Summer being single

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Another summer had rolled around. Now for many the concept of my husband and children living in a different country to me is hard to understand. And I admit it is a little odd. But in many respects it makes great sense. For up to four weeks a year, I get to go out, see friends, party,have lie-ins, go shopping without someone insisting we go via the Lego shop first. In short, I get to be single and childless again. And don’t let anyone tell you different – it’s GREAT!

Spontaneity is something there is little of when you have children. Just getting out of the house can take anything up to twenty minutes by the time you’ve located a missing shoe, or got half way down the road when someone decides actually they DO want to take their scooter. And as an only child, truth be told, I find this really hard. And the thing no one talks about when they have children is how unrelenting it is. We have no relatives nearby to help so we’re it. All the time. For Peter this seems less of a burden. Largely as life in general is less of a burden to Pete. He is one of those infuriating people who uses expressions like ‘hey don’t worry about it, it will all be wonderful’ or ‘vic, it’s ALL good’ (he’s actually stolen this from Gwyneth Paltrow as response to my ‘what would Gwyneth do? Life mantra) But for me, it’s actually quite tough.

On a more practical note, Peter is self employed so can take off to France for six weeks in the summer while I am a wage slave with only five weeks holiday a year. So all in all, it makes sense for him and the boys to go feral in France while I live it up in London. And this summer held prospects of a lot of fun. My friend Dawn was getting married so I had a hen weekend and a wedding weekend to fill my single time. The hen was vintage themed on an open top double decker bus and took us all over London for a day. And there were barman on the bus, and we stopped for lunch and we got shamrocks painted in our hair at Bleach in Dalston. And it was crazy amounts of fun. And I didn’t have to get home and explain to a ten year old and six year old why I was wearing a funny dress, have a shamrock on my head and reek of mojitos.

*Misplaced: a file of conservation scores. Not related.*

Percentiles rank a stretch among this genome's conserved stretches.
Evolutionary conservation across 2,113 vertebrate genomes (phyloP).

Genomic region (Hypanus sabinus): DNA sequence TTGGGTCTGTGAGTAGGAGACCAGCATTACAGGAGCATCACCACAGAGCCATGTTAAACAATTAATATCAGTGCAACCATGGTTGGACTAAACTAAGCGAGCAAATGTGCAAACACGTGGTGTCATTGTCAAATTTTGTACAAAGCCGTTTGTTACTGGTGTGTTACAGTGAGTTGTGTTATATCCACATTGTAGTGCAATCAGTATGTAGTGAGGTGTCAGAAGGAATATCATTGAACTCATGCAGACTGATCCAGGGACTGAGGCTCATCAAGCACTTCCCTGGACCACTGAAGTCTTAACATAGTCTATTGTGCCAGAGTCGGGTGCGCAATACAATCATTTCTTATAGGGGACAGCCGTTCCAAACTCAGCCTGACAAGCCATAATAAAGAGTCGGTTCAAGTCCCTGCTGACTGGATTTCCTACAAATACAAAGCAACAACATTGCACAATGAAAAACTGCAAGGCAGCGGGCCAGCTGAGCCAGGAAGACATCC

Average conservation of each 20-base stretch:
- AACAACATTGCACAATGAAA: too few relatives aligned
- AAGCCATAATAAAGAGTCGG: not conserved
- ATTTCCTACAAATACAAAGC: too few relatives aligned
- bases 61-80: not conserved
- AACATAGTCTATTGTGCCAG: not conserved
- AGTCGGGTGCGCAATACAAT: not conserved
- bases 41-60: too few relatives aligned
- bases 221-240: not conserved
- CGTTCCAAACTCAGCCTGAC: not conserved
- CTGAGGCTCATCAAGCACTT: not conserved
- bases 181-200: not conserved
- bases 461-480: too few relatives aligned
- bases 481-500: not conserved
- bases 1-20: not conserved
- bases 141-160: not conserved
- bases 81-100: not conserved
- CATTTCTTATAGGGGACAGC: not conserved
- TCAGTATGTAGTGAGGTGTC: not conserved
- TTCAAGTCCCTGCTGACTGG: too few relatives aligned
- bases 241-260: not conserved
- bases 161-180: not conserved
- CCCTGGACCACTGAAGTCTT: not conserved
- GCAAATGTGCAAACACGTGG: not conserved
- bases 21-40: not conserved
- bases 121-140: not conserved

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And it was Olympic year – so I tried and tried to get tickets to go and see something but in vain. Until, I managed to get one ticket to the women’s soccer final. And so I went up to Wembley, on my own to watch football. And it was a strange sensation watching other people in couples or big groups marching up Wembley Way. And as I struggled to take a ‘selfie’ just to prove I’d been there at all, a nice lady took pity on me and offered to take a pic of me. And suddenly being on my own was a little more sobering. And, watching women’s soccer on your own, Olympic or otherwise is rather a dull experience. And when the Mexican wave comes around you feel like a total idiot jumping out of your seat by yourself.

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So towards the end of my four weeks of partying, not only was I exhausted and possibly malnourished from a diet of wine and pistachio nuts, I began to yearn for noise, mess and unreasonable demands. So, reader, i remembered why I had children in the first place – it’s really what life IS all about. So perhaps the real joy of being apart is that it makes you want to be together. And anyway, partying at weddings til 3am is a young woman’s game. It WAS fun tho!

4 thoughts on “Summer being single

  1. Such an honest, but yes, sobering post! I’m constantly battling between carving out a career for myself and my family responsibilities… finally striking a balance though and influencing my kiddies along the way (Jai’la is 7 and already has a blog about books, ha!) Xx

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